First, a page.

The first degree of natural purpling in cannabis could be characterized as occurring exclusively in the leaves and petioles: the colors of autumn appearing in the fan leaves during cooler temperatures and close to harvest. The Akala hybrid is a beautiful example of the first stages in this level of purpling. The Akala is a four-way cross of a Northern Lights x Blueberry to a California indica x Hawaiian sativa. The aroma it produces is extremely pungent and skunky-sweet, smelling of spicy flowers and grapes with delicious buttery/toffee undertones. It has a very potent and extremely fast-acting high that is clear and energetic.

A more expressively first-degree purple hybrid, the Blue Ruskaya also responds to the same cooler environmental conditions, but, in addition to the fan leaves, the cola leaves also dominantly display its colors. The Blue Ruskaya is a “cherry phenotype” AK-47 x Bionic Blueberry hybrid that combines the power of its parentage in both taste and potency, with a uniquely sweet “cherry/berry” flavor and a stunning appearance.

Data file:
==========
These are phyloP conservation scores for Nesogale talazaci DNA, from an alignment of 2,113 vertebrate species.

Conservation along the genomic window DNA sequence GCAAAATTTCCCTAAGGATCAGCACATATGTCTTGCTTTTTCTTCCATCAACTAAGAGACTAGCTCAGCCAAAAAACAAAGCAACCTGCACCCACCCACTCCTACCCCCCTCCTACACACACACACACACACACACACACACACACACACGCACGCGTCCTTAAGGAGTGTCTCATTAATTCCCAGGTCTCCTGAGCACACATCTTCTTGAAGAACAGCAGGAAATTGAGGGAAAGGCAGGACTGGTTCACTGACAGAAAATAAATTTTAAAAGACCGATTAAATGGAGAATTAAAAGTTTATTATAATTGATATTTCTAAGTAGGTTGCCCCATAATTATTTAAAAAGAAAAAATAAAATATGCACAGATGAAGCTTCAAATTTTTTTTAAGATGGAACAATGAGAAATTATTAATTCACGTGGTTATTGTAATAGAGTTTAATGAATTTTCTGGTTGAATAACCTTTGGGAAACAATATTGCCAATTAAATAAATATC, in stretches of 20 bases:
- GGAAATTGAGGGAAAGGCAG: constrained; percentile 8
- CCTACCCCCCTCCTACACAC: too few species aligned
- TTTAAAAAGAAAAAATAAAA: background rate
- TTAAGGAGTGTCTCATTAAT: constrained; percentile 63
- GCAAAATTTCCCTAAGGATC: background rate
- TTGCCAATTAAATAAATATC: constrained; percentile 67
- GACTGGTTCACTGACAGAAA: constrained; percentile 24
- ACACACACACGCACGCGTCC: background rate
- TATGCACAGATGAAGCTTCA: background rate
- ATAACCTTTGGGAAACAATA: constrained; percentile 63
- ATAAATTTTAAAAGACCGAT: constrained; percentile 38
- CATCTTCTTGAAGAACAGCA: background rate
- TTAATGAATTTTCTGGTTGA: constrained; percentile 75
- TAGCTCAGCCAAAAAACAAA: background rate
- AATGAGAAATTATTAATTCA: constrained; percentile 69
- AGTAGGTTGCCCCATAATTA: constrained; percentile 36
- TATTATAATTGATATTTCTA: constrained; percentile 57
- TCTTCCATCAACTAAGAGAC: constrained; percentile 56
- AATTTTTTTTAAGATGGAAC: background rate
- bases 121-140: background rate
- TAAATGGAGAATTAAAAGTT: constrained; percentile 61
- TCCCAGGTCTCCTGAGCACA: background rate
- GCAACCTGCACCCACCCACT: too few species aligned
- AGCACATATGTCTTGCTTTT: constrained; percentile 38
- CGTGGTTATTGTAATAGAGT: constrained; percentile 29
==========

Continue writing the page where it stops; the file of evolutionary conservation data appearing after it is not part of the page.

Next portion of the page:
In the search for purple hybrids, one factor to consider is, although purple leaves are pretty to look at during flowering, most of these are manicured away post harvest. With the onset of extensive purpling to the base of the bud leaves, we are beginning to gain some bag appeal, as the California-Orange and Blue Ruskaya nugs reveal.

The second degree is where purple begins to manifest beyond the leaves and on to the calyxes. The AB Hybrid is a jewel of an example of this level, purpling very dramatically in the leaves with splashes amongst the calyxes. We’re on to some serious bag appeal now! The AB Hybrid is a hermaphroditic cross between Emerald Triangle Funk and an old Oregon Purple indica/sativa hybrid. The taste is just dank and funky (inherited from the ET Funk). In fact, the particular AB Hybrid phenotype pictured has been appropriately dubbed “DAB,” an acronym for dank-ass bitch. However, this hybrid also possesses some very sweet, exotic perfume notes, and is so distinctive that it is quite difficult to put into words. “Smells like hippies,” some have said. Perhaps this is because of the combination of dank and incense. It definitely fills the room with its aroma, which lingers for hours.